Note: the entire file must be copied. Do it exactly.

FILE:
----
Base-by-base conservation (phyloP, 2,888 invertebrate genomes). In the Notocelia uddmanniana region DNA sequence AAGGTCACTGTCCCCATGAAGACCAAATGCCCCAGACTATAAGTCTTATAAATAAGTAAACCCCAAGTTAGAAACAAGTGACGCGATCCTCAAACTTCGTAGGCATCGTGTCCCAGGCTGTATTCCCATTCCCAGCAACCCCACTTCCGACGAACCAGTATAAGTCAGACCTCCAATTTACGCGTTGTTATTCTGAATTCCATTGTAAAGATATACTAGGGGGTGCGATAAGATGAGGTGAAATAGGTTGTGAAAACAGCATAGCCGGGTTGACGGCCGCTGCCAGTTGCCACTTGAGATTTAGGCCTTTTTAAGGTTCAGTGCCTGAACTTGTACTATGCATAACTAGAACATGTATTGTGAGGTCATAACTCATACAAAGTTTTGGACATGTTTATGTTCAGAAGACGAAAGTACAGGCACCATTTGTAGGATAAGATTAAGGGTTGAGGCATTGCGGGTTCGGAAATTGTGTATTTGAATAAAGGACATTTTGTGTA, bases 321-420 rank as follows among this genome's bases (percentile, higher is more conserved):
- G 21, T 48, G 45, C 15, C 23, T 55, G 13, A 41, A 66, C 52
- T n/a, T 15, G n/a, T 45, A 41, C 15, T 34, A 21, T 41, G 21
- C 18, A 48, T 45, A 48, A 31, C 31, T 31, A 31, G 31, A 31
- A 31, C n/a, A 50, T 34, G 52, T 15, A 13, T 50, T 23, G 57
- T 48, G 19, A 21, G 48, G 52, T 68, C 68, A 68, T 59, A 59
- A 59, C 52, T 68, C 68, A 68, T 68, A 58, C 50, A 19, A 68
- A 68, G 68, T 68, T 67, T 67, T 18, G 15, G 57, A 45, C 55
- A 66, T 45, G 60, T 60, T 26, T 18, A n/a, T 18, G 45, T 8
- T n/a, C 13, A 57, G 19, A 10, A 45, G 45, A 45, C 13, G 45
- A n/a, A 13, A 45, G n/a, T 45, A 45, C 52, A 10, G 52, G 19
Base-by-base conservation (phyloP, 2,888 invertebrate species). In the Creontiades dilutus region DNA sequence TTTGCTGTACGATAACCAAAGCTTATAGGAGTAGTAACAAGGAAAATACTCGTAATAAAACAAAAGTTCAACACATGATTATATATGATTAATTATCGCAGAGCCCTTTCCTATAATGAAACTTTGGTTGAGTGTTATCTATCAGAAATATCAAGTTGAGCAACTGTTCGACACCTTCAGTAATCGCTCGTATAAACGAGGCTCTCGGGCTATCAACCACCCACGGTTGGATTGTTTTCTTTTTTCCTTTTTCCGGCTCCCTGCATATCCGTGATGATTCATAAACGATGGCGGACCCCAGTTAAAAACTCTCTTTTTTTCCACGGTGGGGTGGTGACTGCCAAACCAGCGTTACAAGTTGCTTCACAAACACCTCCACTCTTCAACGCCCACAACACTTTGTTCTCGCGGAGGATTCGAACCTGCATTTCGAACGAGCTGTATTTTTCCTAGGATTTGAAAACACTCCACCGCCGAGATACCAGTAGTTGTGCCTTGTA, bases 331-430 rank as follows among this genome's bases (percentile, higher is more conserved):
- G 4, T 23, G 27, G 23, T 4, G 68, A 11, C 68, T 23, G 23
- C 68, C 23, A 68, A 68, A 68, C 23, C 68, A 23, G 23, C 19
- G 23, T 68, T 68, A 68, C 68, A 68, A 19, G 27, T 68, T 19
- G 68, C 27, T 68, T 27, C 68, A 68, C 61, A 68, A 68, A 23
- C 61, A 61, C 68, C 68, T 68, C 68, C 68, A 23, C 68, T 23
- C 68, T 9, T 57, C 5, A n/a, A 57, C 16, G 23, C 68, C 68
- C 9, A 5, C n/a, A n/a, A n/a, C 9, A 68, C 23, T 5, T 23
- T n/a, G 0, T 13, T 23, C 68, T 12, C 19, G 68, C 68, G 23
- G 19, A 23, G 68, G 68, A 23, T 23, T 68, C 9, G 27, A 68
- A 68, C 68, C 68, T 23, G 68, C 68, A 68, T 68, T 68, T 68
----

Base-by-base conservation (phyloP, 2,888 invertebrate genomes). In the Notocelia uddmanniana region DNA sequence AAGGTCACTGTCCCCATGAAGACCAAATGCCCCAGACTATAAGTCTTATAAATAAGTAAACCCCAAGTTAGAAACAAGTGACGCGATCCTCAAACTTCGTAGGCATCGTGTCCCAGGCTGTATTCCCATTCCCAGCAACCCCACTTCCGACGAACCAGTATAAGTCAGACCTCCAATTTACGCGTTGTTATTCTGAATTCCATTGTAAAGATATACTAGGGGGTGCGATAAGATGAGGTGAAATAGGTTGTGAAAACAGCATAGCCGGGTTGACGGCCGCTGCCAGTTGCCACTTGAGATTTAGGCCTTTTTAAGGTTCAGTGCCTGAACTTGTACTATGCATAACTAGAACATGTATTGTGAGGTCATAACTCATACAAAGTTTTGGACATGTTTATGTTCAGAAGACGAAAGTACAGGCACCATTTGTAGGATAAGATTAAGGGTTGAGGCATTGCGGGTTCGGAAATTGTGTATTTGAATAAAGGACATTTTGTGTA, bases 321-420 rank as follows among this genome's bases (percentile, higher is more conserved):
- G 21, T 48, G 45, C 15, C 23, T 55, G 13, A 41, A 66, C 52
- T n/a, T 15, G n/a, T 45, A 41, C 15, T 34, A 21, T 41, G 21
- C 18, A 48, T 45, A 48, A 31, C 31, T 31, A 31, G 31, A 31
- A 31, C n/a, A 50, T 34, G 52, T 15, A 13, T 50, T 23, G 57
- T 48, G 19, A 21, G 48, G 52, T 68, C 68, A 68, T 59, A 59
- A 59, C 52, T 68, C 68, A 68, T 68, A 58, C 50, A 19, A 68
- A 68, G 68, T 68, T 67, T 67, T 18, G 15, G 57, A 45, C 55
- A 66, T 45, G 60, T 60, T 26, T 18, A n/a, T 18, G 45, T 8
- T n/a, C 13, A 57, G 19, A 10, A 45, G 45, A 45, C 13, G 45
- A n/a, A 13, A 45, G n/a, T 45, A 45, C 52, A 10, G 52, G 19
Base-by-base conservation (phyloP, 2,888 invertebrate species). In the Creontiades dilutus region DNA sequence TTTGCTGTACGATAACCAAAGCTTATAGGAGTAGTAACAAGGAAAATACTCGTAATAAAACAAAAGTTCAACACATGATTATATATGATTAATTATCGCAGAGCCCTTTCCTATAATGAAACTTTGGTTGAGTGTTATCTATCAGAAATATCAAGTTGAGCAACTGTTCGACACCTTCAGTAATCGCTCGTATAAACGAGGCTCTCGGGCTATCAACCACCCACGGTTGGATTGTTTTCTTTTTTCCTTTTTCCGGCTCCCTGCATATCCGTGATGATTCATAAACGATGGCGGACCCCAGTTAAAAACTCTCTTTTTTTCCACGGTGGGGTGGTGACTGCCAAACCAGCGTTACAAGTTGCTTCACAAACACCTCCACTCTTCAACGCCCACAACACTTTGTTCTCGCGGAGGATTCGAACCTGCATTTCGAACGAGCTGTATTTTTCCTAGGATTTGAAAACACTCCACCGCCGAGATACCAGTAGTTGTGCCTTGTA, bases 331-430 rank as follows among this genome's bases (percentile, higher is more conserved):
- G 4, T 23, G 27, G 23, T 4, G 68, A 11, C 68, T 23, G 23
- C 68, C 23, A 68, A 68, A 68, C 23, C 68, A 23, G 23, C 19
- G 23, T 68, T 68, A 68, C 68, A 68, A 19, G 27, T 68, T 19
- G 68, C 27, T 68, T 27, C 68, A 68, C 61, A 68, A 68, A 23
- C 61, A 61, C 68, C 68, T 68, C 68, C 68, A 23, C 68, T 23
- C 68, T 9, T 57, C 5, A n/a, A 57, C 16, G 23, C 68, C 68
- C 9, A 5, C n/a, A n/a, A n/a, C 9, A 68, C 23, T 5, T 23
- T n/a, G 0, T 13, T 23, C 68, T 12, C 19, G 68, C 68, G 23
- G 19, A 23, G 68, G 68, A 23, T 23, T 68, C 9, G 27, A 68
- A 68, C 68, C 68, T 23, G 68, C 68, A 68, T 68, T 68, T 68